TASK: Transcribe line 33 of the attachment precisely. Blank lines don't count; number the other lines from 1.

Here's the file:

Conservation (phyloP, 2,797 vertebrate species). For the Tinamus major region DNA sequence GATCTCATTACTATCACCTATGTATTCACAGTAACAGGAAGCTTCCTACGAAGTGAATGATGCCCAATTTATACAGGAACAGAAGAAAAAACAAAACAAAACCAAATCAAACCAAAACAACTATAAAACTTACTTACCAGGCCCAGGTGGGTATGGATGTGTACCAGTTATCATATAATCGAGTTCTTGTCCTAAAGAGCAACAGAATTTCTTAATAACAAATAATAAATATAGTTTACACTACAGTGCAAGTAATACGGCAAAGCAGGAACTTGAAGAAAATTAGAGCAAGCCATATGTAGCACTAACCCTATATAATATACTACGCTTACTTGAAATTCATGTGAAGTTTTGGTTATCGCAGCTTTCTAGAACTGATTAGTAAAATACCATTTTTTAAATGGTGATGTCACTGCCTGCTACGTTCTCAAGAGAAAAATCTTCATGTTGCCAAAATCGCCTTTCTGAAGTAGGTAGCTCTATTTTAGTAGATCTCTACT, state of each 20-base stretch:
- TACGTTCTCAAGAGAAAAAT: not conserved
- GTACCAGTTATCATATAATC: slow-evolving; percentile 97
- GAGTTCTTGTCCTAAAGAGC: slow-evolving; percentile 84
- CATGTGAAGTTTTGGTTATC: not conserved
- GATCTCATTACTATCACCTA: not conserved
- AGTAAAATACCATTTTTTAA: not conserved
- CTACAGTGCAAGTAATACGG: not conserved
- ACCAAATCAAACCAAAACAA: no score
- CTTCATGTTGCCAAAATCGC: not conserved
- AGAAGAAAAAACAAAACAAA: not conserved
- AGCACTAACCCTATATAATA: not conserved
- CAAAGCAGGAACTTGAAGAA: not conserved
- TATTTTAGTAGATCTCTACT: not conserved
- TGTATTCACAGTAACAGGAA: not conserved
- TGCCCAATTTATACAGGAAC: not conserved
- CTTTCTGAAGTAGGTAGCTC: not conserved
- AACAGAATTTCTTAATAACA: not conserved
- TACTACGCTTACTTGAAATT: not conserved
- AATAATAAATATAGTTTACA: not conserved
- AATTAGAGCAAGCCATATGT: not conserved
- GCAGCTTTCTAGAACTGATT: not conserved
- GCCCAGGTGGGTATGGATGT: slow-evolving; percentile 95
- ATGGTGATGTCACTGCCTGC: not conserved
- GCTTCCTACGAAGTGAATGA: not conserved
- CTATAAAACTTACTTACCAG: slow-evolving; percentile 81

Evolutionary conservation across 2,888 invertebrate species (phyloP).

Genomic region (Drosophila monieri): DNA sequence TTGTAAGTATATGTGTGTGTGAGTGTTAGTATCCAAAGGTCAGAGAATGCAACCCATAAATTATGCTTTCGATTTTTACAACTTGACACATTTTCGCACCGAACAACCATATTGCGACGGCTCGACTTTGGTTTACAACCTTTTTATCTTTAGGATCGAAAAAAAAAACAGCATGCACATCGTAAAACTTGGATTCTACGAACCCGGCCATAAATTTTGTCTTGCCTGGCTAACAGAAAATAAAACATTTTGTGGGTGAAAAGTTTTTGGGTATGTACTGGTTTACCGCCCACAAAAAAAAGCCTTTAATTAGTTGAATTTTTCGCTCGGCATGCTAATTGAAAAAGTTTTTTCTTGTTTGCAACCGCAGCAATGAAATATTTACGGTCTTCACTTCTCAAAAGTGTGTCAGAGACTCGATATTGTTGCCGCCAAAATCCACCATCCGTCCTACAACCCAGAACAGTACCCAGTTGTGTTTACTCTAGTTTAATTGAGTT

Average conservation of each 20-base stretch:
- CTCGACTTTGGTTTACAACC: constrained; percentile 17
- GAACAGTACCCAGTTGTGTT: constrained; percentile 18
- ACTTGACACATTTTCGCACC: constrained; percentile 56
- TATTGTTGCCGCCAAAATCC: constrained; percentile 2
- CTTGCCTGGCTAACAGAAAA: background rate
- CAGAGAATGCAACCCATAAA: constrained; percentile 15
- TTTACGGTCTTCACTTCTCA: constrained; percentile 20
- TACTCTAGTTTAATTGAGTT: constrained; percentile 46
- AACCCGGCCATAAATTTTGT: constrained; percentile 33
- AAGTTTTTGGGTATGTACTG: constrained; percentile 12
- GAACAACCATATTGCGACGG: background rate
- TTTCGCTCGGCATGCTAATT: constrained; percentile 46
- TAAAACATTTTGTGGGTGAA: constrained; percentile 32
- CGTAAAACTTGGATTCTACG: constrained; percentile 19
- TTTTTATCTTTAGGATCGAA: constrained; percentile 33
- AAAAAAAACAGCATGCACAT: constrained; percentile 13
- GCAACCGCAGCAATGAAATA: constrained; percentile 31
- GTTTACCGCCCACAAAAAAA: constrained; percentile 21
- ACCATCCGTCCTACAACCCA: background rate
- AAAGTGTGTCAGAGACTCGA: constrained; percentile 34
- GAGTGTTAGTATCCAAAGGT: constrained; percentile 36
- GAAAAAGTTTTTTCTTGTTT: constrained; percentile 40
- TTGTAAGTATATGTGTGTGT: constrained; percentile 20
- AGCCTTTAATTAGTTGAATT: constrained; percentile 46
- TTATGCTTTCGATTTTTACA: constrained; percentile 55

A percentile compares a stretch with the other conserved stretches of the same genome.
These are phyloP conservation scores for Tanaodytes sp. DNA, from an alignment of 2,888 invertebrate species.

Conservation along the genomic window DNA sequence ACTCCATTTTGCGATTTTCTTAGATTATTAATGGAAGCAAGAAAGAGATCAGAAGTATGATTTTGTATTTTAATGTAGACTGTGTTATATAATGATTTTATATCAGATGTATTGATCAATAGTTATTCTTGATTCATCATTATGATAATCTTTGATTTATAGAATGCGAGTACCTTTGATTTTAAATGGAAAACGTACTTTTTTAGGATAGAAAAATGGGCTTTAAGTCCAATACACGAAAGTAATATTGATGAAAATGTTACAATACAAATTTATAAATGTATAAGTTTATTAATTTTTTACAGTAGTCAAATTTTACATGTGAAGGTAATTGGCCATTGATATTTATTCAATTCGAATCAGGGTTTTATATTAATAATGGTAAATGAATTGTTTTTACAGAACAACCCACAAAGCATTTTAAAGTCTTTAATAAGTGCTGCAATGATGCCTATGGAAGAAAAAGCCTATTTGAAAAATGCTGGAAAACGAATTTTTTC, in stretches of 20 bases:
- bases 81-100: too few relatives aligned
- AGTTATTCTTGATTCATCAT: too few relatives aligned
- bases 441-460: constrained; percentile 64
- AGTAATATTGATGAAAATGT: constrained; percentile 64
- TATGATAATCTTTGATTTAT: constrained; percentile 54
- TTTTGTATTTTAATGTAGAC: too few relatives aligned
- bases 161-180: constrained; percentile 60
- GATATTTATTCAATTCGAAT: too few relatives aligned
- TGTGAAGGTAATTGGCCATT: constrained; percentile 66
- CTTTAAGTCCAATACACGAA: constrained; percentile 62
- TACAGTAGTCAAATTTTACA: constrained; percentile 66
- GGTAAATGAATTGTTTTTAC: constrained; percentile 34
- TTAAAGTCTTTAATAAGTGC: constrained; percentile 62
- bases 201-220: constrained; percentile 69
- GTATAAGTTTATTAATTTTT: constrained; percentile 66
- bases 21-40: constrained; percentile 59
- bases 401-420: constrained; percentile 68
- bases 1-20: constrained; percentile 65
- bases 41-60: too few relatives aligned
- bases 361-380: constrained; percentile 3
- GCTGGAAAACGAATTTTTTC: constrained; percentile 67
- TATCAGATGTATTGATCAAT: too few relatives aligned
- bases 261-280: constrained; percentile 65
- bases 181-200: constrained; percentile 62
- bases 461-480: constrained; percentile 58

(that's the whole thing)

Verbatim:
- TATTGTTGCCGCCAAAATCC: constrained; percentile 2